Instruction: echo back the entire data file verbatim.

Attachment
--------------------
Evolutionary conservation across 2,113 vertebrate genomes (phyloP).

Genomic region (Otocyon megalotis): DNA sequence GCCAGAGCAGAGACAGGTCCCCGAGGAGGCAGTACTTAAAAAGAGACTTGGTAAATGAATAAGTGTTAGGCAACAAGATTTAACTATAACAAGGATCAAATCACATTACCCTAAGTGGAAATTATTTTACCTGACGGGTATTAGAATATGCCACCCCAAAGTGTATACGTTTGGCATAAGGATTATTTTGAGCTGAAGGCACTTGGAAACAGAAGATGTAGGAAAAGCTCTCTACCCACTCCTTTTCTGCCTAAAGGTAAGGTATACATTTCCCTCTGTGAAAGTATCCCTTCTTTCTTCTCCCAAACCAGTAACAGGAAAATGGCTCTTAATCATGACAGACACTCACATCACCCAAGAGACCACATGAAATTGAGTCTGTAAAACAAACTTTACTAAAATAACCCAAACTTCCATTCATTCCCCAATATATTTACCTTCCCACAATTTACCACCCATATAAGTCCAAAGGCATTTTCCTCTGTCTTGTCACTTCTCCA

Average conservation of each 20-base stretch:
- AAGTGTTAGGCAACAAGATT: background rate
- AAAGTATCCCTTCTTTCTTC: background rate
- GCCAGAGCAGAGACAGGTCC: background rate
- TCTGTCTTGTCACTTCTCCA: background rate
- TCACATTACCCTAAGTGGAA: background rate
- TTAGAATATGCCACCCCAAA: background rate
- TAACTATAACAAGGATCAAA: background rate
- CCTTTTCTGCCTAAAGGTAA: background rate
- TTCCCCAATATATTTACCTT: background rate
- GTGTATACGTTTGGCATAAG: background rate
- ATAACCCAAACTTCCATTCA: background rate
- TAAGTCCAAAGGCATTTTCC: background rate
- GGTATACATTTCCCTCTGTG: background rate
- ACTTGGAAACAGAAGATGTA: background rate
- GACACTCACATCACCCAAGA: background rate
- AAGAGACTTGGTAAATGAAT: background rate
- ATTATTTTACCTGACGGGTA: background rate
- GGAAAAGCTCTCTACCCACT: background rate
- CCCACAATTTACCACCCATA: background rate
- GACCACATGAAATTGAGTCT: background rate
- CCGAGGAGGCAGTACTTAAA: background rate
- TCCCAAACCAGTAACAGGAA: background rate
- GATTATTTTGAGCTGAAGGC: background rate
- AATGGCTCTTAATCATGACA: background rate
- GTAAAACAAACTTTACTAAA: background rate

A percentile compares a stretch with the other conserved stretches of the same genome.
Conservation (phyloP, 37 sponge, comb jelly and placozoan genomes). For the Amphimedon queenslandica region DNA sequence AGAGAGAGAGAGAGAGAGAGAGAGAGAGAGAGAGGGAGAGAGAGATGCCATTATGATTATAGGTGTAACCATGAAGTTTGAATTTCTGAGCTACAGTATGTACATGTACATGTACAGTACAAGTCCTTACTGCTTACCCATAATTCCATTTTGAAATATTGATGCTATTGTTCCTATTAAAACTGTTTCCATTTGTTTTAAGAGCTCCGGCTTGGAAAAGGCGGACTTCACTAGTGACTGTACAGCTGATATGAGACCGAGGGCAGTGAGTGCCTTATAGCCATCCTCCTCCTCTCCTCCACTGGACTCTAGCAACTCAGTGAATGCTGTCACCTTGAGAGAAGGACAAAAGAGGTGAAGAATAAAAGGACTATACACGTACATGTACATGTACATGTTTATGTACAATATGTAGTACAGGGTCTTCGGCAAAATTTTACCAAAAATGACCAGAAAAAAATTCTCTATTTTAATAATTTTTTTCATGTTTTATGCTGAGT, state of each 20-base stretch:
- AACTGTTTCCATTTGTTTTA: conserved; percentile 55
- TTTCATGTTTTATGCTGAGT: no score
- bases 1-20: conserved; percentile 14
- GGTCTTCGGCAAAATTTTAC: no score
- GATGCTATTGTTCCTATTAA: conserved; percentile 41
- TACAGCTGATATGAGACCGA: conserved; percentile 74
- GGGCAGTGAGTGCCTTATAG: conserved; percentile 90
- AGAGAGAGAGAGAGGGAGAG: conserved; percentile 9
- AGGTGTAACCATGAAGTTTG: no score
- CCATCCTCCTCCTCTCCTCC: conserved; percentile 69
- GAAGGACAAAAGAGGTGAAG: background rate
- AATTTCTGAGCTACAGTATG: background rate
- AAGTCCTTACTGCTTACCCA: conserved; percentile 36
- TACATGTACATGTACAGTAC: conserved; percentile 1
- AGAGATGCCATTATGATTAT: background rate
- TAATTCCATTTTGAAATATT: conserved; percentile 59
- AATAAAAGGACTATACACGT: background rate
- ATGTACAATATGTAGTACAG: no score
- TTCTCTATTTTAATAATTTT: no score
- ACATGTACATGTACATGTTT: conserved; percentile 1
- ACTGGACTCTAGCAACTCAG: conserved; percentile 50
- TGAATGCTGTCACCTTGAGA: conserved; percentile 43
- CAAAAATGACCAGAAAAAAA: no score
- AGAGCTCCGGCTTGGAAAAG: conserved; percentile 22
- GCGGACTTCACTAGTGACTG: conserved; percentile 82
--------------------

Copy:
Evolutionary conservation across 2,113 vertebrate genomes (phyloP).

Genomic region (Otocyon megalotis): DNA sequence GCCAGAGCAGAGACAGGTCCCCGAGGAGGCAGTACTTAAAAAGAGACTTGGTAAATGAATAAGTGTTAGGCAACAAGATTTAACTATAACAAGGATCAAATCACATTACCCTAAGTGGAAATTATTTTACCTGACGGGTATTAGAATATGCCACCCCAAAGTGTATACGTTTGGCATAAGGATTATTTTGAGCTGAAGGCACTTGGAAACAGAAGATGTAGGAAAAGCTCTCTACCCACTCCTTTTCTGCCTAAAGGTAAGGTATACATTTCCCTCTGTGAAAGTATCCCTTCTTTCTTCTCCCAAACCAGTAACAGGAAAATGGCTCTTAATCATGACAGACACTCACATCACCCAAGAGACCACATGAAATTGAGTCTGTAAAACAAACTTTACTAAAATAACCCAAACTTCCATTCATTCCCCAATATATTTACCTTCCCACAATTTACCACCCATATAAGTCCAAAGGCATTTTCCTCTGTCTTGTCACTTCTCCA

Average conservation of each 20-base stretch:
- AAGTGTTAGGCAACAAGATT: background rate
- AAAGTATCCCTTCTTTCTTC: background rate
- GCCAGAGCAGAGACAGGTCC: background rate
- TCTGTCTTGTCACTTCTCCA: background rate
- TCACATTACCCTAAGTGGAA: background rate
- TTAGAATATGCCACCCCAAA: background rate
- TAACTATAACAAGGATCAAA: background rate
- CCTTTTCTGCCTAAAGGTAA: background rate
- TTCCCCAATATATTTACCTT: background rate
- GTGTATACGTTTGGCATAAG: background rate
- ATAACCCAAACTTCCATTCA: background rate
- TAAGTCCAAAGGCATTTTCC: background rate
- GGTATACATTTCCCTCTGTG: background rate
- ACTTGGAAACAGAAGATGTA: background rate
- GACACTCACATCACCCAAGA: background rate
- AAGAGACTTGGTAAATGAAT: background rate
- ATTATTTTACCTGACGGGTA: background rate
- GGAAAAGCTCTCTACCCACT: background rate
- CCCACAATTTACCACCCATA: background rate
- GACCACATGAAATTGAGTCT: background rate
- CCGAGGAGGCAGTACTTAAA: background rate
- TCCCAAACCAGTAACAGGAA: background rate
- GATTATTTTGAGCTGAAGGC: background rate
- AATGGCTCTTAATCATGACA: background rate
- GTAAAACAAACTTTACTAAA: background rate

A percentile compares a stretch with the other conserved stretches of the same genome.
Conservation (phyloP, 37 sponge, comb jelly and placozoan genomes). For the Amphimedon queenslandica region DNA sequence AGAGAGAGAGAGAGAGAGAGAGAGAGAGAGAGAGGGAGAGAGAGATGCCATTATGATTATAGGTGTAACCATGAAGTTTGAATTTCTGAGCTACAGTATGTACATGTACATGTACAGTACAAGTCCTTACTGCTTACCCATAATTCCATTTTGAAATATTGATGCTATTGTTCCTATTAAAACTGTTTCCATTTGTTTTAAGAGCTCCGGCTTGGAAAAGGCGGACTTCACTAGTGACTGTACAGCTGATATGAGACCGAGGGCAGTGAGTGCCTTATAGCCATCCTCCTCCTCTCCTCCACTGGACTCTAGCAACTCAGTGAATGCTGTCACCTTGAGAGAAGGACAAAAGAGGTGAAGAATAAAAGGACTATACACGTACATGTACATGTACATGTTTATGTACAATATGTAGTACAGGGTCTTCGGCAAAATTTTACCAAAAATGACCAGAAAAAAATTCTCTATTTTAATAATTTTTTTCATGTTTTATGCTGAGT, state of each 20-base stretch:
- AACTGTTTCCATTTGTTTTA: conserved; percentile 55
- TTTCATGTTTTATGCTGAGT: no score
- bases 1-20: conserved; percentile 14
- GGTCTTCGGCAAAATTTTAC: no score
- GATGCTATTGTTCCTATTAA: conserved; percentile 41
- TACAGCTGATATGAGACCGA: conserved; percentile 74
- GGGCAGTGAGTGCCTTATAG: conserved; percentile 90
- AGAGAGAGAGAGAGGGAGAG: conserved; percentile 9
- AGGTGTAACCATGAAGTTTG: no score
- CCATCCTCCTCCTCTCCTCC: conserved; percentile 69
- GAAGGACAAAAGAGGTGAAG: background rate
- AATTTCTGAGCTACAGTATG: background rate
- AAGTCCTTACTGCTTACCCA: conserved; percentile 36
- TACATGTACATGTACAGTAC: conserved; percentile 1
- AGAGATGCCATTATGATTAT: background rate
- TAATTCCATTTTGAAATATT: conserved; percentile 59
- AATAAAAGGACTATACACGT: background rate
- ATGTACAATATGTAGTACAG: no score
- TTCTCTATTTTAATAATTTT: no score
- ACATGTACATGTACATGTTT: conserved; percentile 1
- ACTGGACTCTAGCAACTCAG: conserved; percentile 50
- TGAATGCTGTCACCTTGAGA: conserved; percentile 43
- CAAAAATGACCAGAAAAAAA: no score
- AGAGCTCCGGCTTGGAAAAG: conserved; percentile 22
- GCGGACTTCACTAGTGACTG: conserved; percentile 82